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Easy Ways to Boost Your Protein Intake

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Easy Ways to Boost Your Protein Intake

Protein has been — and still is — a big buzzword in the word of nutrition. It seems like we can’t get enough of this nutrient — literally. High-protein diets are touted as the path to achieve health outcomes such as weight loss, muscle building, appetite control, and, of course, blood sugar control. There are definitely benefits to making sure you’re getting enough protein. But what IS enough protein? And what are some ways to get enough in your diet?

How much protein do you need?

Protein is an essential macronutrient — along with carbohydrate and fat — that’s essential for life. We need it for building, repairing, and maintaining the cells, tissues, and organs in our bodies. We also need protein to support our immune system, and to make enzymes and hormones.

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There’s no denying that protein is essential. What isn’t entirely clear cut, though, is how much people actually need. This is a topic of much debate in the nutrition community. The USDA Dietary Guidelines for Americans 2020-2025 recommend that adults aim to get between 10% and 35% of total daily calories from protein. The Dietary Reference Intake (DRI) for protein for adults is 0.8 grams protein per kilogram of body weight per day (one kilogram equals 2.2 pounds); that comes out to 58 grams per day if you weigh 160 pounds. Some diabetes nutrition guidelines, such as those from Joslin Diabetes Center, encourage a protein intake of between 1.0 to 1.5 grams of protein per kilogram of body weight for people with prediabetes or type 2 diabetes.

The amount of protein that you need should be individualized to you. You may need more protein if you are very active, if you are an older adult, or if you are ill or recovering from surgery. And you might find that your diabetes is easier to manage with a higher protein intake. On the other hand, you may need to be careful about getting too much protein in your diet if you have kidney disease, for example. Too much protein can lead to dehydration, constipation, headaches, and bad breath. It’s always best to work with your healthcare team, including a dietitian, to figure out your own nutrition needs.

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Sources of protein

Dietitians often encourage people with diabetes to include a “protein source” at each meal. But some people struggle with what that means, as well as knowing what foods contain protein. What if you don’t eat red meat or any animal foods, for that matter? How do you get your protein? The good news is that a lot of foods — even some you wouldn’t necessarily think of — contain protein. If you’re a vegetarian or a vegan, you can get protein from plant sources. And even if you’re a picky eater, getting enough protein is doable.

Animal sources of protein:

  • Poultry (e.g., chicken, turkey, duck)
  • Red meat (e.g., beef, pork, lamb, veal)
  • Seafood (e.g., fish, shellfish, shrimp, lobster)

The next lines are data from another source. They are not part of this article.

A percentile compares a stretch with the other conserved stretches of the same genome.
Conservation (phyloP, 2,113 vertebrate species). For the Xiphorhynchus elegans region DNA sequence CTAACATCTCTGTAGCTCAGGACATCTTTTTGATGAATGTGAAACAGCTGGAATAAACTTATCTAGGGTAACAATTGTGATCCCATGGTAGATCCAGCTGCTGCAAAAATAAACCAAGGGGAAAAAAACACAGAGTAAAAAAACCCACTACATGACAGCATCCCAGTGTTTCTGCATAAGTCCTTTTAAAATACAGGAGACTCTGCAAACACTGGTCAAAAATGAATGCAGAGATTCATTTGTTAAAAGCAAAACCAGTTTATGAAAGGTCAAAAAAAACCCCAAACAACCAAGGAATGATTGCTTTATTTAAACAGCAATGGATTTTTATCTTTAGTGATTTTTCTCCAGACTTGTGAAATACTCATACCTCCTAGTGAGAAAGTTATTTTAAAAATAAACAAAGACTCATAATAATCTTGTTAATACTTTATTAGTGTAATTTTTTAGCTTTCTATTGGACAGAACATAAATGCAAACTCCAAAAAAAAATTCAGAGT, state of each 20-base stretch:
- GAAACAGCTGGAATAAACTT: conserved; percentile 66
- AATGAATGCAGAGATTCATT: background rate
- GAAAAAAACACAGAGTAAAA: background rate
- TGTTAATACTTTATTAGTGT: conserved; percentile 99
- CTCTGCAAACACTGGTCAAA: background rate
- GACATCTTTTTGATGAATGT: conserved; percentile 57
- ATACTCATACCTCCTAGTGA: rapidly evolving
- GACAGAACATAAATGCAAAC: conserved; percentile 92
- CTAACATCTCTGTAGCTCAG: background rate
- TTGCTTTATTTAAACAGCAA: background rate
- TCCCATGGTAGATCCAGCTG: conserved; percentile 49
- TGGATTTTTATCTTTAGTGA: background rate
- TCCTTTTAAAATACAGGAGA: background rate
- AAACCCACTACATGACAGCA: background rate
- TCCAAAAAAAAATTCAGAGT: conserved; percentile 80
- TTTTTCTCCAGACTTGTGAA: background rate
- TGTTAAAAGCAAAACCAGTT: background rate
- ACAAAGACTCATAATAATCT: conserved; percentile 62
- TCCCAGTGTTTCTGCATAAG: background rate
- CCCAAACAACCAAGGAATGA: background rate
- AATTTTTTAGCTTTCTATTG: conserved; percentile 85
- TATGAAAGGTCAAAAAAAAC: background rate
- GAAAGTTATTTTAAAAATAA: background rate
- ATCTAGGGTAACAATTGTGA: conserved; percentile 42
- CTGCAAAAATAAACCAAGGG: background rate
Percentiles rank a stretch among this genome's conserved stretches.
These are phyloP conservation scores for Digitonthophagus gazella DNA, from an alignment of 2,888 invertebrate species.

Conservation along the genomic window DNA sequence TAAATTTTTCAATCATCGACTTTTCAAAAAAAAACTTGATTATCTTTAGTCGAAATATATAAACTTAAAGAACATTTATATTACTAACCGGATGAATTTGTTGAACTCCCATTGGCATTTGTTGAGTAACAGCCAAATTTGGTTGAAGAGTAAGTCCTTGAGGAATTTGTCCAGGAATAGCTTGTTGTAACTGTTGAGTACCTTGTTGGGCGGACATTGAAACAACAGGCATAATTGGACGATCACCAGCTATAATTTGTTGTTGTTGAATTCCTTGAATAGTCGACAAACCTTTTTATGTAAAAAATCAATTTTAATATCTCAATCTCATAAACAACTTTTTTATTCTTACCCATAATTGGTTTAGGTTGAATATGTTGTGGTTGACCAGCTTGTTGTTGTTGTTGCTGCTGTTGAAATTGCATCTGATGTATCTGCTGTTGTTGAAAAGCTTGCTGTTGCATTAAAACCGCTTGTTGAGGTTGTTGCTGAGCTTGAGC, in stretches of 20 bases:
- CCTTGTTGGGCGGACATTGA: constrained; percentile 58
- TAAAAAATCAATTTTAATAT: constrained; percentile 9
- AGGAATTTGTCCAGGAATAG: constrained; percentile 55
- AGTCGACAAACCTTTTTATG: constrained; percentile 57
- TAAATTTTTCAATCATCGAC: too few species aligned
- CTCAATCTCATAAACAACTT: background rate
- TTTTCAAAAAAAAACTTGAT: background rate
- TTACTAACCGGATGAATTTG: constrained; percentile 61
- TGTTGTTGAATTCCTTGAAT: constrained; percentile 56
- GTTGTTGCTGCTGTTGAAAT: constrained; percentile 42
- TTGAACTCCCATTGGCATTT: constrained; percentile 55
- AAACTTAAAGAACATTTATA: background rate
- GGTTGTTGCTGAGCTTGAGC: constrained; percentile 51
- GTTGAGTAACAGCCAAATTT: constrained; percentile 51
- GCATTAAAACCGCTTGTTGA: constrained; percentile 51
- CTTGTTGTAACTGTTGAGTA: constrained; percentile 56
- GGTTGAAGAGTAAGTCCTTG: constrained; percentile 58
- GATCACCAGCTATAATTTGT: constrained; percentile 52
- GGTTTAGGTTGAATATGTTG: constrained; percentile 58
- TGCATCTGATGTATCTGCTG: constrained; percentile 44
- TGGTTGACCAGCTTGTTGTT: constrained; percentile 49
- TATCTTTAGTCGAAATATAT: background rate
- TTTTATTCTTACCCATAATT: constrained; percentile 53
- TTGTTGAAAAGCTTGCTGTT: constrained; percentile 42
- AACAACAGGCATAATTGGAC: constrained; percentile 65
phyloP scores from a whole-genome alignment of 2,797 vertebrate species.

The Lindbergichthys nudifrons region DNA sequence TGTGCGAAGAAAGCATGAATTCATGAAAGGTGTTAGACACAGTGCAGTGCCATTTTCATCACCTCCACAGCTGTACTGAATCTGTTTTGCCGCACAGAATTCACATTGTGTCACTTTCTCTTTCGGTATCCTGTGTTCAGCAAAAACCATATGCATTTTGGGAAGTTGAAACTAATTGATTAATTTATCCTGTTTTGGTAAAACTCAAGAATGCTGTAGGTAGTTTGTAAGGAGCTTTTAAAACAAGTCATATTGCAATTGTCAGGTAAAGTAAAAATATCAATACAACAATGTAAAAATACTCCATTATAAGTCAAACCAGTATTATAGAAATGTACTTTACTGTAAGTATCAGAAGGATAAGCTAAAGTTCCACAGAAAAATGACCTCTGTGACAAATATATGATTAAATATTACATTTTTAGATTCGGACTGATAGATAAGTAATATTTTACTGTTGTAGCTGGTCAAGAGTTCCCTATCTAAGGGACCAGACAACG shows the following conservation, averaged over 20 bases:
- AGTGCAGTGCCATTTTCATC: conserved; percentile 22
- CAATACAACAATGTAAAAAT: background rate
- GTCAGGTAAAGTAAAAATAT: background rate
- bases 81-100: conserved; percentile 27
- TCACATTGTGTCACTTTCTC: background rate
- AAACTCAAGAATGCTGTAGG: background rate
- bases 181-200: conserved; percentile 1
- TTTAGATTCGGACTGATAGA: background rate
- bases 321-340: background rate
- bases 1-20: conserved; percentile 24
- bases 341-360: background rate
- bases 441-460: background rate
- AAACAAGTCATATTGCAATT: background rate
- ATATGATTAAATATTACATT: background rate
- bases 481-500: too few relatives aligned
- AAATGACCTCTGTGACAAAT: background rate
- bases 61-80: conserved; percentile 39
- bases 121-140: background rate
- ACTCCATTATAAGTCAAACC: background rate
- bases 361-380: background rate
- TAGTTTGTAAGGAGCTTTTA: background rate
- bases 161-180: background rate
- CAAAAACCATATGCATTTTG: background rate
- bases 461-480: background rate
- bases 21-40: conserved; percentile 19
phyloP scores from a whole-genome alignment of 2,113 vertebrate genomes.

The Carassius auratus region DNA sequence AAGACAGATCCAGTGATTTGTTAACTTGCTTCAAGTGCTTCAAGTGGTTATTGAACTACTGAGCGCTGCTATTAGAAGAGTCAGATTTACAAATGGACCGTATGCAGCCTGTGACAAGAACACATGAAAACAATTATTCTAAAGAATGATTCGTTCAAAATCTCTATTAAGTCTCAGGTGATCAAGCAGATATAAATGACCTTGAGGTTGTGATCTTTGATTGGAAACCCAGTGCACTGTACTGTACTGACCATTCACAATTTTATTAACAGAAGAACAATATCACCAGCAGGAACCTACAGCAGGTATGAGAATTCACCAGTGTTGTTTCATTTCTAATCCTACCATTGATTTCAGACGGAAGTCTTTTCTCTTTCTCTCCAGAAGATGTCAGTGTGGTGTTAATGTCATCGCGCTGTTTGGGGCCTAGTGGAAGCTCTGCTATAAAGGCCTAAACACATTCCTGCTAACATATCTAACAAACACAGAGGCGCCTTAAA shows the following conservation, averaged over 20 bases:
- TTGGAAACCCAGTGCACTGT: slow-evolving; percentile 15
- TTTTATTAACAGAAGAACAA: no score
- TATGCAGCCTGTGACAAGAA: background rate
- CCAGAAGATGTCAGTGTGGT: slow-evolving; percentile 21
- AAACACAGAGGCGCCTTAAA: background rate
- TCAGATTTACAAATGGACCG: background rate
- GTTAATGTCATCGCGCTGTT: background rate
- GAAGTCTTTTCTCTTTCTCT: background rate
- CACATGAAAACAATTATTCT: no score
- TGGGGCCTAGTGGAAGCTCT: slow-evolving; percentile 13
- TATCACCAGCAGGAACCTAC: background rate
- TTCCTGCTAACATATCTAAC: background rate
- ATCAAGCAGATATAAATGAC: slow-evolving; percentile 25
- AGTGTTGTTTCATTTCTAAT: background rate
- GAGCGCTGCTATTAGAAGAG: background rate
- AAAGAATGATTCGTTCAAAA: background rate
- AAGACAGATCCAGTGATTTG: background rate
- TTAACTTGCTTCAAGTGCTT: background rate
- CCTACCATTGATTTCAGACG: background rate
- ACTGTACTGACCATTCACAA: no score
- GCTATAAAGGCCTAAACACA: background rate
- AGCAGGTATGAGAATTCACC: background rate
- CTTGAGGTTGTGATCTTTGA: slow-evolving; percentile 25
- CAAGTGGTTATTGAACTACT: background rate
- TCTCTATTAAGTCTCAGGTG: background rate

• Milk and yogurt
  • Cheese
  • Eggs

Plant sources of protein:

  • Legumes (beans, peas, lentils)
  • Seitan (wheat gluten)
  • Soy products (e.g., tofu, tempeh, edamame, soy milk)
  • Nuts and nut butters
  • Seeds (e.g., pumpkin, hemp, chia, sunflower)
  • Grains (e.g., quinoa, oats, teff, millet, amaranth)
  • Nutritional yeast
  • Meat alternatives (e.g., veggie burgers)
  • Plant-based milks (e.g., pea milk, hemp milk)
  • Vegetables (e.g., green peas, spinach, kale, corn, asparagus)

Protein powders are another source of protein. Note that protein powders can be from either an animal source (dairy or eggs) or a plant source (e.g., rice, hemp, or peas).

What is a serving of protein?

In the world of diabetes, a serving from the “protein” group contains 7 grams of protein. That’s the about the amount of protein in an ounce of protein. For example:

  • 1 ounce of meat, poultry, or fish has 7 grams of protein

Other foods that provide about 7 grams of protein include:

  • 1 whole egg
  • 2 egg whites
  • 1/2 cup beans
  • 1/3 cup hummus
  • 1/2 cup tofu
  • 1 tablespoon peanut butter
  • 1 cup milk
  • 6 ounces plain yogurt
  • 1 ounce cheese
  • 1/4 cup cottage cheese

Some of these foods — milk, for example — contain carbohydrate as well, so if you’re counting carb grams, make sure to take that into consideration.

A protein target to aim for at mealtime is between 20 and 30 grams, or about 3 to 4 ounces. Again, your protein needs may be different.

Fitting in protein

Now that you know foods that contain protein, here are suggestions for working them into your daily meals and snacks.

Breakfast ideas

  • Egg and cheese sandwich on an English muffin
  • Zucchini-Tomato Frittata
  • Overnight oats
  • Chia pudding
  • Whole-grain bread with peanut or almond butter
  • Cottage cheese with veggies or fruit
  • Greek yogurt parfait with berries and almonds
  • Smoothie made with protein powder

Lunch and dinner ideas

Snack ideas

Want to learn more about eating well with diabetes? Read “Improving Your Recipes: One Step at a Time,” “Top Tips for Healthier Eating,” and “Strategies for Healthy Eating With Diabetes.”

Amy Campbell, MS, RD, LDN, CDCES

Amy Campbell, MS, RD, LDN, CDCES

Amy Campbell, MS, RD, LDN, CDCES on social media

A Registered Dietitian and Certified Diabetes Educator at Good Measures, LLC, where she is a CDE manager for a virtual diabetes program. Campbell is the author of Staying Healthy with Diabetes: Nutrition & Meal Planning, a co-author of 16 Myths of a Diabetic Diet, and has written for  publications including Diabetes Self-Management, Diabetes Spectrum, Clinical Diabetes, the Diabetes Research & Wellness Foundation’s newsletter, DiabeticConnect.com, and CDiabetes.com

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